It the employers and works council cannot agree on any of the co-determination issues listed above, the matter is referred to a conciliation committee (see Conciliation committee) for a decision (which takes the place of a works agreement). If the parties fail to agree on a range of other matters, these are also referred to the committee. These include: certain changes in jobs, operations or the working environment; staff questionnaires; guidelines for the selection of employees for recruitment, transfer, regrading and dismissal; and aspects of vocational training.
In companies with more than 20 employees, the employer must ask the works council for its consent to any recruitment, grading, regrading or transfer. It may refuse to give its consent if:
- the measure in question would breach the provisions of legislation, a collective bargaining agreement or a works agreement;
- the measure would breach agreed selection criteria;
- the measure would cause an employee concerned disadvantage that is not warranted by operational or personal reasons;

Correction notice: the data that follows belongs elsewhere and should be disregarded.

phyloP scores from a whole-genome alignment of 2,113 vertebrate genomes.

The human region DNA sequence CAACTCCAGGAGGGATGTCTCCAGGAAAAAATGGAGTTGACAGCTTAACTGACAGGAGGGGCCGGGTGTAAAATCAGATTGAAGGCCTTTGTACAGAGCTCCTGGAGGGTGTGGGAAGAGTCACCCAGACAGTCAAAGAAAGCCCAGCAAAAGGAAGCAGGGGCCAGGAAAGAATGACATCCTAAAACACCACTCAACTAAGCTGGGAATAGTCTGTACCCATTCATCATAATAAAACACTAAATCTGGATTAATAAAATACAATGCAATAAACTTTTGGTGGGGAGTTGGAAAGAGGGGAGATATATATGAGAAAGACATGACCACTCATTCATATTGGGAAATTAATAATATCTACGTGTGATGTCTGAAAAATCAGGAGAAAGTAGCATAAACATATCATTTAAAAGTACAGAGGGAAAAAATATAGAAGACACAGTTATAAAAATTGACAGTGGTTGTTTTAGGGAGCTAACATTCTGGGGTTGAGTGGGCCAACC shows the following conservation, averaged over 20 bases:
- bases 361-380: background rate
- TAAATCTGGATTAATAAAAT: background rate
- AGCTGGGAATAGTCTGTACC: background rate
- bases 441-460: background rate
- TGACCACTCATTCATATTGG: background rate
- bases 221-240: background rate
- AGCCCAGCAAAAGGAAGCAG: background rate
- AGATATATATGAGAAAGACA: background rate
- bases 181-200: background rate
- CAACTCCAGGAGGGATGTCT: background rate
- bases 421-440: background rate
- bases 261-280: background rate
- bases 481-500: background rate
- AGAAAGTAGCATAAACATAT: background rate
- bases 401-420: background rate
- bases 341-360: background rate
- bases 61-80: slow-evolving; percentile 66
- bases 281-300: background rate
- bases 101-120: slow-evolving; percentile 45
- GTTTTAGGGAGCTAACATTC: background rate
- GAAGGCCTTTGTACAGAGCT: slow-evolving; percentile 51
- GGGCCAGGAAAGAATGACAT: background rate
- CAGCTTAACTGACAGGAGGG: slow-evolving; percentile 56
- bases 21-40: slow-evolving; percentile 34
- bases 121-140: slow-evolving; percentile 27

- there is well-founded concern that the measure is likely to result in the dismissal or other disadvantage to other employees, not warranted by operational or personal reasons - failure to consider an equally suitable fixed-term employee in recruitment for a permanent post would constitute in such a disadvantage;
- a vacancy has not been advertised internally; or
- there is well-founded concern that a job applicant or employee concerned would cause trouble in the establishment through unlawful conduct, in particular through racist or xenophobic behaviour.
If the works council refuses its consent, the employer must apply to the labour court for a decision on the issue.
In companies with more than 20 employees, if the employer plans changes - such as cutbacks, closures, business transfers, mergers, divestments, important organisational changes and the introduction of new work methods and production processes - that may entail substantial prejudice to a large part of the workforce, it must negotiate with the works council a "reconciliation of interests" (Interessenausgleich) on the issue. If a certain percentage of the workforce is to be made redundant, the employer must negotiate with the works council over a social plan to mitigate the disadvantages for the employees (see Germany: Termination of employment > Redundancy rights). If the parties cannot agree, the conciliation committee decides on the content of the social plan.